Honour and Ignore

By Hasan Altaf in Economic and Political Weekly

Excerpts – The complete article is here.

A Pakistani winning a Nobel Prize: This year, Malala Yousafzai has entered a very select club. There’s only one other member. Amid all the celebration of this achievement, his story should be remembered now, for the warning it offers to the Nobel committee, the optimistic international community, the hard-working activists, the Twitter-happy politicians, and all those hopeful schoolgirls cutting cakes in Mingora. It might, on the other hand, provide some comfort to those who are unhappy with the decision.


In the meantime, though: Yousafzai still cannot return safely to the country rushing to bask in her aura. Her book remains banned by many institutions. The Government of Pakistan spends less than almost any other in the world on the education of its children. Its legal, political, cultural and social systems continue to denigrate, weaken, and humiliate women at almost every turn. In court, a woman’s testimony is not granted the same weight as a man’s; only one province has even introduced legislation regarding domestic violence; Pakistan is the second-worst country in the world in terms of gender disparity. As they did with Dr Salam, the government and society can take pride in their new laureate, celebrate, and then put her on a shelf and move on.


Pakistan needs hope, in spades, but seems to have forgotten that it is a tool. Instead, Pakistan treats hope as lucre: The temptation is just to get it, hoard it, maybe put it on a stamp. In this country, hope is what you collect to insulate yourself from everything else in Pandora’s box. It is becoming a commodity as invaluable and expensive as a generator in a country where utility companies are notorious failures; you have to be able to flip your own switch. The Nobel is, for Yousafzai, an honour; a Nobel for Yousafzai is, for Pakistan, just another shipment of fuel. It’ll keep the lights on a little while longer.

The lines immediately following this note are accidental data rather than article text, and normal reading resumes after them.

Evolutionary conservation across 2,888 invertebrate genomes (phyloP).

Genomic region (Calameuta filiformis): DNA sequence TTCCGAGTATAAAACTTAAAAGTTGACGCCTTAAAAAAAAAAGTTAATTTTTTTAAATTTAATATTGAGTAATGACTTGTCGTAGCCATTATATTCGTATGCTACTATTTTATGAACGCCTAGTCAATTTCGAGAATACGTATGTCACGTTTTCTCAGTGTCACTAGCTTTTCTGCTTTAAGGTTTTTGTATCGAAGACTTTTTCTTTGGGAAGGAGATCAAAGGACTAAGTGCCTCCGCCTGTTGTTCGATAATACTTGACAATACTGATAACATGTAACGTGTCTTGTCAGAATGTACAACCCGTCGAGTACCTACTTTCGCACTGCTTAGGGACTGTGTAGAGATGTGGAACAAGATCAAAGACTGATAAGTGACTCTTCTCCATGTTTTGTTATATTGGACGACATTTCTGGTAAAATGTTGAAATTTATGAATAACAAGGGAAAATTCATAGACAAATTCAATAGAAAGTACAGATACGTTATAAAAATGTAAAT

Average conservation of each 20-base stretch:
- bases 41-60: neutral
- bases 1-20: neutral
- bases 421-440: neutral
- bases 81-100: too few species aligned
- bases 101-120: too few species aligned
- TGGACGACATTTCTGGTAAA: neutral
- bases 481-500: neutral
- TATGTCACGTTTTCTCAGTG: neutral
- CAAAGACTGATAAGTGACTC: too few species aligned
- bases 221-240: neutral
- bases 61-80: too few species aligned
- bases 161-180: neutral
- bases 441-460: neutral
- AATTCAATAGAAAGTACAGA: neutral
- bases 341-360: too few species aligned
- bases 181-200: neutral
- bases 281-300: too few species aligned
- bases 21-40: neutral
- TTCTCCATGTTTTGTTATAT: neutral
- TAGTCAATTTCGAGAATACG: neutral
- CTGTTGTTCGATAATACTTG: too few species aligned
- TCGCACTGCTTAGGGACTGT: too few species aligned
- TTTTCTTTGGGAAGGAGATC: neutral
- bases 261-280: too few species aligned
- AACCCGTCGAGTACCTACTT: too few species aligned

This comment appeared in Economic and Political Weekly on November 1, 2014.

Hasan Altaf is a writer currently based in Lahore whose work has appeared in Guernica, Dawn and Seminar.

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  • indiajones
    Posted at 16:42h, 06 November Reply

    I find it awful to bring forth such a simile, but at the moment I can think of no other; your write-up is overwrought with the kind of self-flagellation, that is often concurrent with Muharram that just passed.
    The old paradigms of imparting education have all but disappeared. It is now education that has to reach the kids, of every age and sex, and even if they are in the remotest of villages. The only plus point of school and collegiate education as it exists, is that it teaches kids the bonhomie and camaraderie that is essential to get along with fellow humans. In South Asia, we do need to tweak the way education is imparted, to reach the less privileged, which means getting it across and beyond the children of parents who can afford to give a superior general education. Religious denominations too have to take a back seat !

    • SouthAsian
      Posted at 08:18h, 07 November

      indiajones: There can be little disagreement with your position on education. But, at the same time, I don’t read the article as saying that education is not important. It seems to be making the claim that even after all the hoopla about Malala, the Pakistan government will do very little in real terms. And that, in my view, is justifies the lament given that no one individual can force the hand of the Pakistani government. A collective political struggle is needed with or without Malala.

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